Mexico City, Mexico
Iván Ramírez (Architect) Patricia Lazcano (Administration) Gabriel Mancera (Architect) David Martínez (Architect)
Tomás Casademunt Yoshihiro Koitani Onnis Luque Pablo Rosenblueth (Text)
To challenge the encircling sprawl of skewed development aspiring to move on… A structure over a lack of infrastructure, a ship turned island, whose lighthouse could be a sign for future syntheses that take on the unplanned growth of urban happenstance… with simply a state of grace. Its quest for balance; use textures old and new (as moods made tactile) with futuristic light (efficient, natural), and everywhere… the green (from roof to park-ing).
The largest and most beautiful park in the city, seen from what could easily be called the back door, given the area’s lack of development and sort of in-between kind of shantytown by the road (or rather highway) feel, the spot seemed ripe for a statement, a link that could bridge the twenty-first century… with the nineteenth, while avoiding the shortsightedness –of the twentieth… It is a complex, hybrid area, floating between time and space, where primitive and modern blend spontaneously around a question mark; may it be progress?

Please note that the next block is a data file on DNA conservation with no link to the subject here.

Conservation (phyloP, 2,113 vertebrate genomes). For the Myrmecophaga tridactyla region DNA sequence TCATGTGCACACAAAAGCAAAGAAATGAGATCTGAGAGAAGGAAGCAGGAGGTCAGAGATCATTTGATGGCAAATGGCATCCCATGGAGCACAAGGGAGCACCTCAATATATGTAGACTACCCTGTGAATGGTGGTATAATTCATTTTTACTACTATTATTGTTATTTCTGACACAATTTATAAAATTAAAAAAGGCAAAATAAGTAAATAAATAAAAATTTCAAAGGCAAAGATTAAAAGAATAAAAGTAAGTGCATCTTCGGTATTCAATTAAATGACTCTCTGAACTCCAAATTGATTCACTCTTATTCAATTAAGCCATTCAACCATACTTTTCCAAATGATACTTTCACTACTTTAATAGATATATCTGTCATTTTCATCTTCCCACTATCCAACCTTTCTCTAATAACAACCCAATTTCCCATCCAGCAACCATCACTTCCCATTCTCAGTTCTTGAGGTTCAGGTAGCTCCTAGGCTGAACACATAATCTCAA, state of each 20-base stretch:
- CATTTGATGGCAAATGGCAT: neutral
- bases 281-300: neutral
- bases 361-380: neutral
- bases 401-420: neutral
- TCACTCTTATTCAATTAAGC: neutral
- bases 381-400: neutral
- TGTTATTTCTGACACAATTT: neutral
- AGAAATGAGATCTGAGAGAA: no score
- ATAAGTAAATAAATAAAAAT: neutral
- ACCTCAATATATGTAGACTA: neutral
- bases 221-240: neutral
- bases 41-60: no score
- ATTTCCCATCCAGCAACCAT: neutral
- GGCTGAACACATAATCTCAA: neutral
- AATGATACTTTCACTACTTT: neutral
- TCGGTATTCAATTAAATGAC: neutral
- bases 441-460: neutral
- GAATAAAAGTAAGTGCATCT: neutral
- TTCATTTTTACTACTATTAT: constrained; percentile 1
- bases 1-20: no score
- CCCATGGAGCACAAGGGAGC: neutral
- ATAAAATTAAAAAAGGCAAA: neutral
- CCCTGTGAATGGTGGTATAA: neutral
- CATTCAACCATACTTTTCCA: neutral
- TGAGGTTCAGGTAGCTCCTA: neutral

A green view with a green mind that breathes the living aspects of its context –from its own flowering roots to a wild roof’s foliage. The temperature? To please –with unconditioned ease, and sun to match it: A daylight prism aligned for self-sufficiency. And then, at night, a grid of lit inner geometries –that turn the silhouette-spire into an urban flame. It is a place to work oneself –fully, creatively (and all around as well)